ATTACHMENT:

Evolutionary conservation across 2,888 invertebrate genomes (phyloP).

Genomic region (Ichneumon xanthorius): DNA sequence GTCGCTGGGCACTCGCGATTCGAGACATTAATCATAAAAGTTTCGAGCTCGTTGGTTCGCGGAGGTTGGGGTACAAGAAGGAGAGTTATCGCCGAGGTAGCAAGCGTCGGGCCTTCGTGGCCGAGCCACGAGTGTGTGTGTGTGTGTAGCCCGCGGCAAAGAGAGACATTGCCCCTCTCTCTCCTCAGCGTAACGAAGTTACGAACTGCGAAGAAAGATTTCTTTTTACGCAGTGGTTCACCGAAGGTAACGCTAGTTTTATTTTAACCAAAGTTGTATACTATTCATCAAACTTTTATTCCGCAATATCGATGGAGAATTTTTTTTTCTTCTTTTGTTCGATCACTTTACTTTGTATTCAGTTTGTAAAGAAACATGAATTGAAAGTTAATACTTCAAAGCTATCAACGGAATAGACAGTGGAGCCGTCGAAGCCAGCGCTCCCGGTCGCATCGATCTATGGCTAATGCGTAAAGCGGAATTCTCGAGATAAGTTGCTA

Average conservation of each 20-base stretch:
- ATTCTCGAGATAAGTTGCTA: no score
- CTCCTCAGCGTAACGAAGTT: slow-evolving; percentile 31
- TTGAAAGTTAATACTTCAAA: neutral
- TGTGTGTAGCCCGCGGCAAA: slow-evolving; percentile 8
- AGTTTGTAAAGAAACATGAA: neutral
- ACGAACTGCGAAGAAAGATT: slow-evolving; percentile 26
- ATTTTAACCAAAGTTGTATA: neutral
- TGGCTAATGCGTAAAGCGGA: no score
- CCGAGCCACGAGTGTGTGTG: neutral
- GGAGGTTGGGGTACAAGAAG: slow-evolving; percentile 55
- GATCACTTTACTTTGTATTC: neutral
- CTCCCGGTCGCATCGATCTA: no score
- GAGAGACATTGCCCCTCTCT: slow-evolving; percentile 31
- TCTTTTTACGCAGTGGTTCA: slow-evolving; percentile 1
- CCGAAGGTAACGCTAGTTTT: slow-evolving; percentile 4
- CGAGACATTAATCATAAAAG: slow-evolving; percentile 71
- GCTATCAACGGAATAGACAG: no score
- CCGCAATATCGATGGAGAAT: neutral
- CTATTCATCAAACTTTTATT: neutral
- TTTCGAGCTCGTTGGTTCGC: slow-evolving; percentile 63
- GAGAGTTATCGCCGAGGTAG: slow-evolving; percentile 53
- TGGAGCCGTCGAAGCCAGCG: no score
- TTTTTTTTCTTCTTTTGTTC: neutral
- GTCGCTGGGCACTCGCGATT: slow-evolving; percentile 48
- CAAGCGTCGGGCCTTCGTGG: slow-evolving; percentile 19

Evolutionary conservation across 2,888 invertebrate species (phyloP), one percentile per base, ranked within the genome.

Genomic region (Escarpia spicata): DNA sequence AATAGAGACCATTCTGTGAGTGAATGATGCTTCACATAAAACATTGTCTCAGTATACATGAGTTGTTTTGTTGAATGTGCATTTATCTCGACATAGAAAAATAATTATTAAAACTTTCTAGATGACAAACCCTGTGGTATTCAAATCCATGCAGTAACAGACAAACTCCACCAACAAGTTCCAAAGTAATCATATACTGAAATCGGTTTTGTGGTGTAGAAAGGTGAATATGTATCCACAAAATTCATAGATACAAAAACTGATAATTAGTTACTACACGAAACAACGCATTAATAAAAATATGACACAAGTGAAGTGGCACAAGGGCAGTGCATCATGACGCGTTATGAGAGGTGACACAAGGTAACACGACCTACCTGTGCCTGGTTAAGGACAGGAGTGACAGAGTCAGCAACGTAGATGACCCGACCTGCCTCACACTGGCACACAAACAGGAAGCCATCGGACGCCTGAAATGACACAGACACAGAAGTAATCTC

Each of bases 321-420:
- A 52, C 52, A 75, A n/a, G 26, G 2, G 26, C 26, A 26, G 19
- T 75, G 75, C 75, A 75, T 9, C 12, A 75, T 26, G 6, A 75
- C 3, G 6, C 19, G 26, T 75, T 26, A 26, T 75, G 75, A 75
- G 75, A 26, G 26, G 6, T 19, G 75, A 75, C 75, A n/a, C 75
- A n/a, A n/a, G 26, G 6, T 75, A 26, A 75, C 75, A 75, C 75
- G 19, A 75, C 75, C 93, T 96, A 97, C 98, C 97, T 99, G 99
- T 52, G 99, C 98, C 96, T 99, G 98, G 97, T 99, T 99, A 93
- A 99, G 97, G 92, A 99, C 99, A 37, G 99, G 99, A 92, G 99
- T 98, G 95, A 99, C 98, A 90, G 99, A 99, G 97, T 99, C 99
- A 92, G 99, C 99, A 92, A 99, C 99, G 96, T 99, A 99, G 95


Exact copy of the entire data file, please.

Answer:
Evolutionary conservation across 2,888 invertebrate genomes (phyloP).

Genomic region (Ichneumon xanthorius): DNA sequence GTCGCTGGGCACTCGCGATTCGAGACATTAATCATAAAAGTTTCGAGCTCGTTGGTTCGCGGAGGTTGGGGTACAAGAAGGAGAGTTATCGCCGAGGTAGCAAGCGTCGGGCCTTCGTGGCCGAGCCACGAGTGTGTGTGTGTGTGTAGCCCGCGGCAAAGAGAGACATTGCCCCTCTCTCTCCTCAGCGTAACGAAGTTACGAACTGCGAAGAAAGATTTCTTTTTACGCAGTGGTTCACCGAAGGTAACGCTAGTTTTATTTTAACCAAAGTTGTATACTATTCATCAAACTTTTATTCCGCAATATCGATGGAGAATTTTTTTTTCTTCTTTTGTTCGATCACTTTACTTTGTATTCAGTTTGTAAAGAAACATGAATTGAAAGTTAATACTTCAAAGCTATCAACGGAATAGACAGTGGAGCCGTCGAAGCCAGCGCTCCCGGTCGCATCGATCTATGGCTAATGCGTAAAGCGGAATTCTCGAGATAAGTTGCTA

Average conservation of each 20-base stretch:
- ATTCTCGAGATAAGTTGCTA: no score
- CTCCTCAGCGTAACGAAGTT: slow-evolving; percentile 31
- TTGAAAGTTAATACTTCAAA: neutral
- TGTGTGTAGCCCGCGGCAAA: slow-evolving; percentile 8
- AGTTTGTAAAGAAACATGAA: neutral
- ACGAACTGCGAAGAAAGATT: slow-evolving; percentile 26
- ATTTTAACCAAAGTTGTATA: neutral
- TGGCTAATGCGTAAAGCGGA: no score
- CCGAGCCACGAGTGTGTGTG: neutral
- GGAGGTTGGGGTACAAGAAG: slow-evolving; percentile 55
- GATCACTTTACTTTGTATTC: neutral
- CTCCCGGTCGCATCGATCTA: no score
- GAGAGACATTGCCCCTCTCT: slow-evolving; percentile 31
- TCTTTTTACGCAGTGGTTCA: slow-evolving; percentile 1
- CCGAAGGTAACGCTAGTTTT: slow-evolving; percentile 4
- CGAGACATTAATCATAAAAG: slow-evolving; percentile 71
- GCTATCAACGGAATAGACAG: no score
- CCGCAATATCGATGGAGAAT: neutral
- CTATTCATCAAACTTTTATT: neutral
- TTTCGAGCTCGTTGGTTCGC: slow-evolving; percentile 63
- GAGAGTTATCGCCGAGGTAG: slow-evolving; percentile 53
- TGGAGCCGTCGAAGCCAGCG: no score
- TTTTTTTTCTTCTTTTGTTC: neutral
- GTCGCTGGGCACTCGCGATT: slow-evolving; percentile 48
- CAAGCGTCGGGCCTTCGTGG: slow-evolving; percentile 19

Evolutionary conservation across 2,888 invertebrate species (phyloP), one percentile per base, ranked within the genome.

Genomic region (Escarpia spicata): DNA sequence AATAGAGACCATTCTGTGAGTGAATGATGCTTCACATAAAACATTGTCTCAGTATACATGAGTTGTTTTGTTGAATGTGCATTTATCTCGACATAGAAAAATAATTATTAAAACTTTCTAGATGACAAACCCTGTGGTATTCAAATCCATGCAGTAACAGACAAACTCCACCAACAAGTTCCAAAGTAATCATATACTGAAATCGGTTTTGTGGTGTAGAAAGGTGAATATGTATCCACAAAATTCATAGATACAAAAACTGATAATTAGTTACTACACGAAACAACGCATTAATAAAAATATGACACAAGTGAAGTGGCACAAGGGCAGTGCATCATGACGCGTTATGAGAGGTGACACAAGGTAACACGACCTACCTGTGCCTGGTTAAGGACAGGAGTGACAGAGTCAGCAACGTAGATGACCCGACCTGCCTCACACTGGCACACAAACAGGAAGCCATCGGACGCCTGAAATGACACAGACACAGAAGTAATCTC

Each of bases 321-420:
- A 52, C 52, A 75, A n/a, G 26, G 2, G 26, C 26, A 26, G 19
- T 75, G 75, C 75, A 75, T 9, C 12, A 75, T 26, G 6, A 75
- C 3, G 6, C 19, G 26, T 75, T 26, A 26, T 75, G 75, A 75
- G 75, A 26, G 26, G 6, T 19, G 75, A 75, C 75, A n/a, C 75
- A n/a, A n/a, G 26, G 6, T 75, A 26, A 75, C 75, A 75, C 75
- G 19, A 75, C 75, C 93, T 96, A 97, C 98, C 97, T 99, G 99
- T 52, G 99, C 98, C 96, T 99, G 98, G 97, T 99, T 99, A 93
- A 99, G 97, G 92, A 99, C 99, A 37, G 99, G 99, A 92, G 99
- T 98, G 95, A 99, C 98, A 90, G 99, A 99, G 97, T 99, C 99
- A 92, G 99, C 99, A 92, A 99, C 99, G 96, T 99, A 99, G 95